The latest iteration of Red Hat Enterprise Linux (6.5) is
now available, and it’s a serious contender to usurp all other platforms as
king of the enterprise space. This particular release was designed specifically
to simplify the operation of mission-critical SAP applications. The new release
focuses on key enterprise-specific areas, including:
What we know
- The pm8001/pm80xx driver adds support for
PMC-Sierra Adaptec Series 6H and 7H SAS/SATA HBA cards, plus PMC Sierra 8081, 8088, and 8089
chip-based SAS/SATA controllers
- Configurable Timeout for Unresponsive Devices
- Configuration of Maximum Time for Error Recovery
- Lenovo X220 Touchscreen Support
- New Supported Compression Formats for
- Precision Time Protocol (PTP)
- Analyzing the Non-Configuration IP Multicast
IGMP Snooping Data
- PPPoE Connections Support in NetworkManager
- Network Namespace Support for OpenStack
- SCTP Support to Change the Cryptography Hash
- M3UA Measurement Counters for SCTP
- Managing DOVE Tunnels Using iproute
- WoWLAN Support for Atheros Interfaces
- SR-IOV Functionality in the qlcnic Driver
- OpenSSL Updated to Version 1.0.1
- Smartcard Support in OpenSSH
- ECDSA Support in OpenSSL
- ECDHE Support in OpenSSL
- Support of TLS 1.1 and 1.2 in OpenSSL and NSS
- OpenSSH Support of HMAC-SHA2 Algorithm
- Prefix Macro in OpenSSL
- NSA Suite B Cryptography Support
- Shared System Certificates
- Automatic Synchronization of Local Users
Centrally in Identity Management
- ECC Support in NSS
- Certificate Support in OpenSSH
A new time protocol
There are specific enterprises (such as trading-related
industries) where application latency must be measured in microseconds. Because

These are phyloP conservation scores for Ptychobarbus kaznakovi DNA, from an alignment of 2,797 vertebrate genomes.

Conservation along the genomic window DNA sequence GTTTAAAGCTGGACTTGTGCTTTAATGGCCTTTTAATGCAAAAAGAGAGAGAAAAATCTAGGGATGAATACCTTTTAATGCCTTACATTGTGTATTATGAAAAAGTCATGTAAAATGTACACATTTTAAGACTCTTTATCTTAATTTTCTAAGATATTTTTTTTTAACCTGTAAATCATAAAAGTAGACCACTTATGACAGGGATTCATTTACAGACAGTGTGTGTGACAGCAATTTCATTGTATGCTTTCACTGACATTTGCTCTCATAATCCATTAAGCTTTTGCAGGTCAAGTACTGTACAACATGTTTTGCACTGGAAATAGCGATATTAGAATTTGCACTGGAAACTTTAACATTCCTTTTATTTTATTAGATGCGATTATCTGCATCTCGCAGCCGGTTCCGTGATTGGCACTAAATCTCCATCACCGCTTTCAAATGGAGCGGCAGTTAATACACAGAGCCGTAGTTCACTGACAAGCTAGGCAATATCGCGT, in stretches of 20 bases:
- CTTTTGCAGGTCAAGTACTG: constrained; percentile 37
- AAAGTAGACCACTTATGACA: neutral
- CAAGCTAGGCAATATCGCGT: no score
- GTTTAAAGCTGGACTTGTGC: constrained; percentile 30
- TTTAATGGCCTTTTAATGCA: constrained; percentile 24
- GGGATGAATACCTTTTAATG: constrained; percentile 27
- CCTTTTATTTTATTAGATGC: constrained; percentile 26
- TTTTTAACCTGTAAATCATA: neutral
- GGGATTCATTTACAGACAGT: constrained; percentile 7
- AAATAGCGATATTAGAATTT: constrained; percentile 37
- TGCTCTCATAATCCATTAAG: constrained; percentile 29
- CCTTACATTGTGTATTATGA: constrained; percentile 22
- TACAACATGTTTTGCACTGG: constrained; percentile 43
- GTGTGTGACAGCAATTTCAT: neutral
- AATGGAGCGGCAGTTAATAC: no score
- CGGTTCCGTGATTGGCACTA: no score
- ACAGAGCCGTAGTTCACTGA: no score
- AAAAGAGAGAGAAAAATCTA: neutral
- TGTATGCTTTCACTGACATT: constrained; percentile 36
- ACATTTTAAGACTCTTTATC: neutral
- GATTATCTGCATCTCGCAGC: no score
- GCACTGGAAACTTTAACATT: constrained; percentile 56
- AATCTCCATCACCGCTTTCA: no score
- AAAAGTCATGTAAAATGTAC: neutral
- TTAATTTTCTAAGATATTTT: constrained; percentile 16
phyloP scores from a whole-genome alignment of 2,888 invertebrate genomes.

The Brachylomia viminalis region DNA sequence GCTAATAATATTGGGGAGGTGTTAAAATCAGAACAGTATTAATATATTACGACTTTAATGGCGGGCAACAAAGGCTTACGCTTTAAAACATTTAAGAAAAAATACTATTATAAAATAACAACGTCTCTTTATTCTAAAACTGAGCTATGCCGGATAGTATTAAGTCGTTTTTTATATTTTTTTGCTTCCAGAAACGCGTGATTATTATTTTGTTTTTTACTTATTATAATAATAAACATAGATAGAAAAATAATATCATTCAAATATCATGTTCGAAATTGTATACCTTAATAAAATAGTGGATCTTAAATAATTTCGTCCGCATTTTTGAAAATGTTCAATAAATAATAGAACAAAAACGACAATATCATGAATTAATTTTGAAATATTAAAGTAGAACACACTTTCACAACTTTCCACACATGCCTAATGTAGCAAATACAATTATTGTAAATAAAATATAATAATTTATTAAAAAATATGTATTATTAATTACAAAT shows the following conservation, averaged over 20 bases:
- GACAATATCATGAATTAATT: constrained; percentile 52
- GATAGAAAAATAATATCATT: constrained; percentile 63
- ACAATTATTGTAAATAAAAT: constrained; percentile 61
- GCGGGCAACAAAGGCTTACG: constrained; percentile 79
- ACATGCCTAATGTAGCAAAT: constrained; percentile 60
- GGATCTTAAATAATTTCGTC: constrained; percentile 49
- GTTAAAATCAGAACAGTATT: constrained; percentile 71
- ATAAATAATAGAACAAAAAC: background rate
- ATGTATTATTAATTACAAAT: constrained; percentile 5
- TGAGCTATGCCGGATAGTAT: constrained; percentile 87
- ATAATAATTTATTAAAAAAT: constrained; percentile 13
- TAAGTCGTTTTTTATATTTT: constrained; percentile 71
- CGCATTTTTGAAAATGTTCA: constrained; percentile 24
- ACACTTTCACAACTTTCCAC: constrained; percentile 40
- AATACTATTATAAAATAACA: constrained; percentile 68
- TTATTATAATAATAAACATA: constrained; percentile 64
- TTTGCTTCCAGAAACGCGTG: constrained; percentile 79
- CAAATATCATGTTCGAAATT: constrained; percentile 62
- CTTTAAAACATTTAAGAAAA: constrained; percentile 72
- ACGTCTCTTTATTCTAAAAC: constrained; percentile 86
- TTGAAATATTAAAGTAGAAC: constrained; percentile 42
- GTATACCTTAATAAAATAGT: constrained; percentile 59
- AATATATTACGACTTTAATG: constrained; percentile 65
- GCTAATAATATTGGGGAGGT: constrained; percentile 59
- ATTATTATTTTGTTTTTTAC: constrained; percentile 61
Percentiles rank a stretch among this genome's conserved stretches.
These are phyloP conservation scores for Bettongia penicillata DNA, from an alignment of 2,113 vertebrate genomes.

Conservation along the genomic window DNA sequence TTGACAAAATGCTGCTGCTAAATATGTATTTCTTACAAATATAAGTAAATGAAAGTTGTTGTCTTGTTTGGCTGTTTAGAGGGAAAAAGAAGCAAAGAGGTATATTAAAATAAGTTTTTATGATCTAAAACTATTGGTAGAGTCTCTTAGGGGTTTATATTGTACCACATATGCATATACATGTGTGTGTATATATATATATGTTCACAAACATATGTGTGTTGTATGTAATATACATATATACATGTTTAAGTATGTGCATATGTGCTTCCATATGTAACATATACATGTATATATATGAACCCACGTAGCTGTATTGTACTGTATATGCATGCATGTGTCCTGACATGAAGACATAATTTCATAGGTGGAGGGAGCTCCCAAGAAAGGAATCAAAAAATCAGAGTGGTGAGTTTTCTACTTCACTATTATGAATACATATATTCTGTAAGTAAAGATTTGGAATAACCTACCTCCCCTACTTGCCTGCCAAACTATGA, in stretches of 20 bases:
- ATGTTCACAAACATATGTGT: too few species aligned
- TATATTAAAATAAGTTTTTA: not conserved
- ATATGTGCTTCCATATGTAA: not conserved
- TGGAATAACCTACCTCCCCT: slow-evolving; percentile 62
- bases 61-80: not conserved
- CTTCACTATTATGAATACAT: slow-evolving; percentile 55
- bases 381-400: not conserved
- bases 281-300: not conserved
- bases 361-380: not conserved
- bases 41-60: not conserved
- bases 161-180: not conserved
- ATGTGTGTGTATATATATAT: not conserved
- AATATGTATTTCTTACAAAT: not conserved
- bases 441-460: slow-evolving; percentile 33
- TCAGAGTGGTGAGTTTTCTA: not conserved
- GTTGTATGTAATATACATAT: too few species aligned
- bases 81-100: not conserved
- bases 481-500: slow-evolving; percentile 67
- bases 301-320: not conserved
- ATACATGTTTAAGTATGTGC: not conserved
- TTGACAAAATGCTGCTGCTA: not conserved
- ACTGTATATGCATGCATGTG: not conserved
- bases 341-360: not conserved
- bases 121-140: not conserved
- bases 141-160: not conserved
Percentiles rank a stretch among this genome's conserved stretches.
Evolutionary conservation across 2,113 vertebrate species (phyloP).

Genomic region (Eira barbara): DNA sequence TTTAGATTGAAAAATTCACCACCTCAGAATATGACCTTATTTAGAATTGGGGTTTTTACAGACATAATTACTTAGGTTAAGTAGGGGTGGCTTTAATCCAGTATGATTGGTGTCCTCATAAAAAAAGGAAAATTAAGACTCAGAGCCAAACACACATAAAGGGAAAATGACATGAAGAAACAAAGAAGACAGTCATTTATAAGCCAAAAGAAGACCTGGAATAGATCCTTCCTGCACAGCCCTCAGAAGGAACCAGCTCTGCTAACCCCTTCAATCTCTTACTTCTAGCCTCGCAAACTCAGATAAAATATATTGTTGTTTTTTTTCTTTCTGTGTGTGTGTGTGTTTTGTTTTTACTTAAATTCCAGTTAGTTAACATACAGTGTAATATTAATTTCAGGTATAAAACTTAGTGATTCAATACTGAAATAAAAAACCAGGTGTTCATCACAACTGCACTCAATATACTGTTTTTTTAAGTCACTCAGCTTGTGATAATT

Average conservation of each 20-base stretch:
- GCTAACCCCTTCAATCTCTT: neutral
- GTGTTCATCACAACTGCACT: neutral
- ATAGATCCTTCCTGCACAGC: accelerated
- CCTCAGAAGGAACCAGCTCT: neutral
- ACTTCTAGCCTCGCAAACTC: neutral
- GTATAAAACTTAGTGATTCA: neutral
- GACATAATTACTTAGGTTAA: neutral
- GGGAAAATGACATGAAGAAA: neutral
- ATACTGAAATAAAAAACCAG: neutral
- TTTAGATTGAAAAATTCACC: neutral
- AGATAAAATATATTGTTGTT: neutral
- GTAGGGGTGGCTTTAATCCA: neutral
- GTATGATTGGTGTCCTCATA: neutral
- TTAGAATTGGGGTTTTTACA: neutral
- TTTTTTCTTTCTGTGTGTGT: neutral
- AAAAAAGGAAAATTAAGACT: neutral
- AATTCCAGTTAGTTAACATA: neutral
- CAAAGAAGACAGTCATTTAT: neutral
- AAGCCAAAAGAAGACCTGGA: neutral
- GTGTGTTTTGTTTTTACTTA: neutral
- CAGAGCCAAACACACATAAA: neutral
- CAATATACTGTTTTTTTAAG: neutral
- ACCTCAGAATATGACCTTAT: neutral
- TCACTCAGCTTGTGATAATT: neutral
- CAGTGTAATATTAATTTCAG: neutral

of this need, Red Hat Enterprise Linux 6.5 now supports sub-microsecond clock accuracy over the
local area network (LAN) using the Precision Time Protocol (PTP). This
precision time synchronization is key to enable better performance for
high-speed, low-latency applications.
PTP isn’t the only improvement to the network subsystem.
Red Hat Enterprise Linux 6.5 improved networking includes new capabilities that enable system
administrators to inspect Internet Group Management Protocol (IGMP) data to
list multicast router ports and multicast groups with active subscribers (and
their associated interfaces). The improvements in networking allow the Red Hat
server to better meet the needs of modern network scenarios.
Next-gen enterprise security
The latest iteration of Red Hat Enterprise Linux goes a long way to integrate
security. One of the main changes is the addition of a centralized certificate
trust store that enables standardized certificate access for security services.
Also added into this release is OpenSCAP 2.1, an implementation of the National
Institute of Standards and Technology’s (NIST) Security Content Automation
Protocol (SCAP) 1.2 standard.
One of the big improvements with virtualization in Red Hat Enterprise Linux 6.5 is the ability to enable and disable virtual processors CPUs (vCPUs) in active guests. This improvement makes it an
ideal choice for elastic workloads. Also, the handling of memory intensive applications within guests has been improved, thanks to the inclusion of support for up
to 4 TB of memory on the Kernel-based Virtual Machine (KVM) hypervisor. Lastly, integration with GlusterFS volumes is now supported, and this provides direct access to the distributed storage platform, which greatly
improves performance when accessing either Red Hat Storage or GlusterFS
Storage is crucial to any enterprise. You need
to have reliable and fast access to data, including portability. With Red Hat Enterprise Linux 6.5, customers are able
to deploy application images in containers created in physical, virtual, or
cloud environments. This feature is accomplished using Docker, an open-source
project to package and run lightweight, self-sufficient containers.
Red Hat Enterprise Linux 6.5 has also improved support for NVM Express-based
Solid Sate Drives (SSDs), which standardizes the interface for PCIe-based SSDs.
If you can afford a server loaded with SSDs, the performance increase is
exceptional — and Red Hat fully understands that.
Scalability has been improved within Red Hat Enterprise Linux 6.5 as well.
It’s now possible to configure more than 255 Logical Unit Number (LUNs)
connected to a single iSCSI target. Administrators can also control and recover
SAN for iSCSI. There are numerous other storage-centric improvements (Fibre
Channel, updates to kexec/kdump mechanism, and more). Finally, Red Hat
Enterprise Linux 6.5 makes it easier to track and manage the consumption of
subscriptions across the entire enterprise.
For more information about Red Hat Enterprise Linux 6.5, visit the resources below: